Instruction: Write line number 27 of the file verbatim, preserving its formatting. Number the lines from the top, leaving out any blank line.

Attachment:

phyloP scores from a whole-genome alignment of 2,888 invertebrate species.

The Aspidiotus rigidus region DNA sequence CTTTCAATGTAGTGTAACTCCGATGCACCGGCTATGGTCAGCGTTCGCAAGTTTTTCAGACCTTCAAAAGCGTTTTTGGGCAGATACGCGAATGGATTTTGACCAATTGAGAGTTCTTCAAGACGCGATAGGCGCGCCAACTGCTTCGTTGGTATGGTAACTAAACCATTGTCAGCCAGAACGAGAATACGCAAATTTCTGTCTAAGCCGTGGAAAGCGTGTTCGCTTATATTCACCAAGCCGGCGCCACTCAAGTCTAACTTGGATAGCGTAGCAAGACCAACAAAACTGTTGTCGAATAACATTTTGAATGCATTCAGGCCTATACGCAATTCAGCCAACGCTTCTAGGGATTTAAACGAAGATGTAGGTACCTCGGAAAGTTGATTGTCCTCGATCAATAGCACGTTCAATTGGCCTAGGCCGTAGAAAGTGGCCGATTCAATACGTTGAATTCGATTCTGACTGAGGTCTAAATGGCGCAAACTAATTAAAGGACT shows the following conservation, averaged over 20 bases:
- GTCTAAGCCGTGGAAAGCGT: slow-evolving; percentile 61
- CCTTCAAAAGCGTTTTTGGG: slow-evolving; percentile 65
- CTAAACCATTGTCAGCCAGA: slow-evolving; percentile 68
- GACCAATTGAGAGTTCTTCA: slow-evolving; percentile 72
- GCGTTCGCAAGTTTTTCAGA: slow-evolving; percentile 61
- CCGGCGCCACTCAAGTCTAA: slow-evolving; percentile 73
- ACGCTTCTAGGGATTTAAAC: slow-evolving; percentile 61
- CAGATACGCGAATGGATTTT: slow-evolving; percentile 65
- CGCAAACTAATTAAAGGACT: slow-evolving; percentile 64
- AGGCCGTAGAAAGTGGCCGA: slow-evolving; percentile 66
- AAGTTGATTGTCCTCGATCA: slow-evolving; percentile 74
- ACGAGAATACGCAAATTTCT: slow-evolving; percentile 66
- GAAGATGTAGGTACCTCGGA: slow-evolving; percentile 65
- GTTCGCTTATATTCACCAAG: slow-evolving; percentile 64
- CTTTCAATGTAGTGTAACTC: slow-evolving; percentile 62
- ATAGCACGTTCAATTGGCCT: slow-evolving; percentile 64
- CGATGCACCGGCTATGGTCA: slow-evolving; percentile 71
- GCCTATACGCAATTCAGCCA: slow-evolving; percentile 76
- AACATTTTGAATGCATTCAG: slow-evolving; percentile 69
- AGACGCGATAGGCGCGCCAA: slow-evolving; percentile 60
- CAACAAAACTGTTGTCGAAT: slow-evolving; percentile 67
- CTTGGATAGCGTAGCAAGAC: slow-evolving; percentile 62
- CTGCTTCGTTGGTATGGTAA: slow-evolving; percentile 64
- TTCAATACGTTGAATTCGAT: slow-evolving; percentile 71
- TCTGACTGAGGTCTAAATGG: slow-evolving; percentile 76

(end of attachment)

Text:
- TCTGACTGAGGTCTAAATGG: slow-evolving; percentile 76